Adv Topics: Distributed Programing

Distributed programming can be divided into the following two models:

  • Shared memory distributed programming: Is where serialized programs run on multiple threads, where all the threads have access to the underlying data that is stored in shared memory (Sakr, 2014). Each thread should be synchronized as to ensure that read and write functions aren’t being done on the same segment of the shared data at the same time. Sandén (2011) and Sakr, (2014) stated that this could be achieved via semaphores (signals other threads that data is being written/posted and other threads should wait to use the data until a condition is met), locks (data can be locked or unlocked from reading and writing), and barriers (threads cannot run on this next step until everything preceding it is completed). A famous example of this style of parallel programming is the use of MapReduce on data stored in the Hadoop Distributed File System (HDFS) (Lublinsky, Smith, & Yakubovich, 2013; Sakr, 2014). The HDFS is where the data is stored, and the mapper and reducers functions can access the data stored in the HDFS.
  • Message passing distributed programming: Is where data is stored in one location, and a master thread helps spread chunks of the data onto sub-tasks and threads to process the overall data in parallel (Sakr, 2014).       There are explicitly direct send and receive messages that have synchronized communications (Lublinsky et al., 2013; Sakr, 2014).   At the end of the runs, data is the merged together by the master thread (Sakr, 2014). A famous example of this style of parallel programming is Message Passing Interface (MPI), such that many weather models like the Weather Research and Forecasting (WRF) model benefits use this form of distributed programming (Sakr, 2014; WRF, n.d.). The initial weather conditions are stored in one location and are chucked into small pieces and spread across the threads, which are then eventually joined in the end to produce one cohesive forecast.

However, there are six challenges to distributed programming model: Heterogeneity, Scalability, Communications, Synchronization, Fault-tolerance, and Scheduling (Sakr, 2014). Each of these six challenges is interrelated. Thus, an increase in complexity in one of these challenges can increase the level of complexity of one or more of the other ones. Therefore, both the shared memory and message passing distributed programming are insufficient when processing the large-scale data in cloud computing environment. This post will focus on two of these six:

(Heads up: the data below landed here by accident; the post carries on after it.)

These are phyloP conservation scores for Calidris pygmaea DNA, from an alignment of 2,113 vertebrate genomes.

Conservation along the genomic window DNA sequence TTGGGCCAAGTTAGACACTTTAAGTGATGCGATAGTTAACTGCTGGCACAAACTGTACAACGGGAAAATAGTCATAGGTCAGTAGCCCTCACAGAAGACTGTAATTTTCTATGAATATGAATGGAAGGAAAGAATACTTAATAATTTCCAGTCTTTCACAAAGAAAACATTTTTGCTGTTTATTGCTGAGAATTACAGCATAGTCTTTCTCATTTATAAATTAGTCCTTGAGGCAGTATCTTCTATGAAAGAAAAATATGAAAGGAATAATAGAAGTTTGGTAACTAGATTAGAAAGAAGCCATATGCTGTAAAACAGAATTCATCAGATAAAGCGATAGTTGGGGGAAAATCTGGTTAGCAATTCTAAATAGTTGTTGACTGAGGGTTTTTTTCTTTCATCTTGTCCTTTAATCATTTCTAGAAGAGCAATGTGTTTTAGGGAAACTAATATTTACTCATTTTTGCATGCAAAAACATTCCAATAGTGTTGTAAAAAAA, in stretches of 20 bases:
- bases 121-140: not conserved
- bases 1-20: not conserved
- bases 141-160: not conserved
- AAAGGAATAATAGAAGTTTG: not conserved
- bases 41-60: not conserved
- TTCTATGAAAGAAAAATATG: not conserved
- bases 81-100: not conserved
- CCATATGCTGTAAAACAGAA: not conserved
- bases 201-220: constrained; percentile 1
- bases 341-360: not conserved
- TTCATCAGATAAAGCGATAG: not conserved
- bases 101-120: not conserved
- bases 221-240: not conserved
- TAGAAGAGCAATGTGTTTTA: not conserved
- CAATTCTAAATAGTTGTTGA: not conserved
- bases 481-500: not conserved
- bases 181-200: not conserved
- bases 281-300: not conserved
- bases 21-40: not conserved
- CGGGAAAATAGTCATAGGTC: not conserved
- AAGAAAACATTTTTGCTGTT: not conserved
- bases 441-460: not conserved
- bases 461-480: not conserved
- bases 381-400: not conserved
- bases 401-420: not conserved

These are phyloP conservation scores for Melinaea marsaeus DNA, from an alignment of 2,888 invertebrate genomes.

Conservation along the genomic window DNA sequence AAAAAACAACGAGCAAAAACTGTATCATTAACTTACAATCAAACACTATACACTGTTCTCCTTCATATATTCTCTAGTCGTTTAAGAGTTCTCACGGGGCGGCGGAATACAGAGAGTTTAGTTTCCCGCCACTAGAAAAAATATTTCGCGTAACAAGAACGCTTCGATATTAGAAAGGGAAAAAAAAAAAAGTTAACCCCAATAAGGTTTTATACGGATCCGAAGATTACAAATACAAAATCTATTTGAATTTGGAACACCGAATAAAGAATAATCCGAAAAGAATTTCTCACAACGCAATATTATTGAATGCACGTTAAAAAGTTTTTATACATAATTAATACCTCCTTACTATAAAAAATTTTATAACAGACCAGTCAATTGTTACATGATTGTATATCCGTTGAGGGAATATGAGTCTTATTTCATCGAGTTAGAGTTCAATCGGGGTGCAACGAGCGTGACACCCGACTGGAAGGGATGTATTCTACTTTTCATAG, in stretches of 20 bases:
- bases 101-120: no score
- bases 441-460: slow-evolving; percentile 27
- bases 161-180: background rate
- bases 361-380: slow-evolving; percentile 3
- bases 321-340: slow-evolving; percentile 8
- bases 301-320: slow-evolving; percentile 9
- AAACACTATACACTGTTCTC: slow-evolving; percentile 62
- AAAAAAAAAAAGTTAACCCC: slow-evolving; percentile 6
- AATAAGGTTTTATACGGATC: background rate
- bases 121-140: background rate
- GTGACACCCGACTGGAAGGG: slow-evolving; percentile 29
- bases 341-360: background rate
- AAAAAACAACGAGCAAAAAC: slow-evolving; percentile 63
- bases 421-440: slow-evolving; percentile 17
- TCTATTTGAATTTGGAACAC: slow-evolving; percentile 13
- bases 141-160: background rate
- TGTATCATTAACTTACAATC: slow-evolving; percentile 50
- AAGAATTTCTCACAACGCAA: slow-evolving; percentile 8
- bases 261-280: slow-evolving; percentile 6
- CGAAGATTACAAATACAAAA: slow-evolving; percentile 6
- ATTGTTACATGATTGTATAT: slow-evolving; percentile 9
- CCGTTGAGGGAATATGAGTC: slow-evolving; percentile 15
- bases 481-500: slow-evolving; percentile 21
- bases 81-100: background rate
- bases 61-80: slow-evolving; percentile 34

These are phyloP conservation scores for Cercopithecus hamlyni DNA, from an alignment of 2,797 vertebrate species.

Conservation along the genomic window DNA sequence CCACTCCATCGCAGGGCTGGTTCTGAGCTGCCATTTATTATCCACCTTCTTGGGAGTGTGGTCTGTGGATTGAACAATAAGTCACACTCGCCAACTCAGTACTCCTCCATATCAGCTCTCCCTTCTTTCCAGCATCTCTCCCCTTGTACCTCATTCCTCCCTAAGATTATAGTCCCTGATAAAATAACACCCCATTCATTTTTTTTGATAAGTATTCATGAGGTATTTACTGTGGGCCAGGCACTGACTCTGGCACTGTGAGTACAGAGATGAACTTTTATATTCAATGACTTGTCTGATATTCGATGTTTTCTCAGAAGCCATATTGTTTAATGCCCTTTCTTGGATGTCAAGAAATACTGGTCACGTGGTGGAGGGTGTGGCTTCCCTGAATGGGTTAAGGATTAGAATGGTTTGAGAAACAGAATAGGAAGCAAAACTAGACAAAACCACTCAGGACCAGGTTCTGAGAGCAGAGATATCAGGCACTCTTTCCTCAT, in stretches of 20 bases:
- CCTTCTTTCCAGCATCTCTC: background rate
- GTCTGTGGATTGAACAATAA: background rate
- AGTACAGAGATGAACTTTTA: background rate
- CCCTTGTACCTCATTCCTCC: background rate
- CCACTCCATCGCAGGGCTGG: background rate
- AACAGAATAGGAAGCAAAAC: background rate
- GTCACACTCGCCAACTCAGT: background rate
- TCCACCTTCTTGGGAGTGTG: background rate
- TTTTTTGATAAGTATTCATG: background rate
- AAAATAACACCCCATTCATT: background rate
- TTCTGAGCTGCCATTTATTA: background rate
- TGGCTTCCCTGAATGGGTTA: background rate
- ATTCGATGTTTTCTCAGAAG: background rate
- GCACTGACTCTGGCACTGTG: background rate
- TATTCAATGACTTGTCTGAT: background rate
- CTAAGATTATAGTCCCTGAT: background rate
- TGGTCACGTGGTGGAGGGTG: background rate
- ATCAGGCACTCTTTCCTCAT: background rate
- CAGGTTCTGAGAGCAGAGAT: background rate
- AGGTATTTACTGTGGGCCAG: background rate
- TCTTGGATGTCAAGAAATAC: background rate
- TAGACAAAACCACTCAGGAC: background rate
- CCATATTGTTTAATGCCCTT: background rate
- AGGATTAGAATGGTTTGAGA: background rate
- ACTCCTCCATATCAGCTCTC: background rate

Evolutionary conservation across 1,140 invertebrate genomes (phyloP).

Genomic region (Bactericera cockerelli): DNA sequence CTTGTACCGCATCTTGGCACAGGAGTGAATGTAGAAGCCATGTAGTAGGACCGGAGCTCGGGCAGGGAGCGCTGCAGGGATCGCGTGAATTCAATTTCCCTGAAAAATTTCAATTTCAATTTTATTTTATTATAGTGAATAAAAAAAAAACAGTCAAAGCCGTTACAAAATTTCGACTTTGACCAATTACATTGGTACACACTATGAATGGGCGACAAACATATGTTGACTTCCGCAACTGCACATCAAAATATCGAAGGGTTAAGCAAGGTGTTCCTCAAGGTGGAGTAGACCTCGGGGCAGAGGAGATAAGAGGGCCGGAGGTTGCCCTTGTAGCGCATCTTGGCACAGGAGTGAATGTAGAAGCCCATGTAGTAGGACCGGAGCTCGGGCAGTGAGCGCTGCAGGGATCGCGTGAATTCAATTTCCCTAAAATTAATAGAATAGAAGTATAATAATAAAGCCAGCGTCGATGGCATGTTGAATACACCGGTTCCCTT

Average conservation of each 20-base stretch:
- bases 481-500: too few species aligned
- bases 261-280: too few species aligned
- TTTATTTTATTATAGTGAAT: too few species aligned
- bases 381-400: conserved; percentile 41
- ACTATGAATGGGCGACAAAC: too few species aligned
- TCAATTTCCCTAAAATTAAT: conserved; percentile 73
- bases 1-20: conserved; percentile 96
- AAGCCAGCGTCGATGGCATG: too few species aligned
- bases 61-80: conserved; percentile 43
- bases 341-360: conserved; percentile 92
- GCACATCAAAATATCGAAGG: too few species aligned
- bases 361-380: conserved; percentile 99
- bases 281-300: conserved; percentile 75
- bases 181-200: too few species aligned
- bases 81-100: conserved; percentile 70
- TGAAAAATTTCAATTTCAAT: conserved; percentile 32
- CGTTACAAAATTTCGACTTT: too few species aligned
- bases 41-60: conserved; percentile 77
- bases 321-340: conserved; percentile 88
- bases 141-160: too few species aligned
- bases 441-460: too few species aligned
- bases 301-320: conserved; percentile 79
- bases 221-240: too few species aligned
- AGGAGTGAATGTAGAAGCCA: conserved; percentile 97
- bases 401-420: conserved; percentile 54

• Scalability issues exist when an increase in the number of users, the amount of data, and request for resources and the distributed processing system can still be effective (Sakr, 2014). Using Hadoop and HDFS in the cloud allows for a mitigation of the scalability issues by providing a free open-source way of managing such an explosion of data and demand on resources. But, the storage costs on the cloud will also increase, even though it is usually 10% of the cost than normal information technology infrastructure (Minelli, Chambers, & Dhiraj, 2013). As the scale of resources increase, it can also increase a number of resources needed for a deal with communication and synchronization (Sakr, 2014).
  • Synchronization is a critical challenge that must be addressed because multiple threads should be able to share data without corrupting the data or cause inconsistencies (Sandén, 2011; Sakr, 2014). Lublinsky et al. (2013), stated that MapReduce requires proper synchronization between the mapper and reducer functions to work. Improper synchronization can lead to issues in fault tolerance. Thus, efficient synchronization between reading and write operations are vital and are within the control of the programmers (Sakr, 2014). The challenge comes when scalability issues are introduced and applying synchronization methods without degrading performances, causing deadlocks where two tasks want access to the same data, load balancing issues, or wasteful use of computational resources (Lublinsky et al., 2013; Sandén, 2011; Sakr, 2014).

Resources

  • Lublinsky, B., Smith, K. T., & Yakubovich, A. (2013). Professional Hadoop Solutions. Vitalbook file.
  • Minelli, M., Chambers, M., & Dhiraj, M. (2013) Big Data, Big Analytics: Emerging Business Intelligence and Analytic Trends for Today’s Businesses. John Wiley & Sons P&T. VitalBook file.
  • Sandén, B. I. (2011) Design of Multithreaded Software: The Entity-Life Modeling Approach. Wiley-Blackwell. VitalBook file.
  • Sakr, S. (2014). Large Scale and Big Data, (1st ed.). Vitalbook file.
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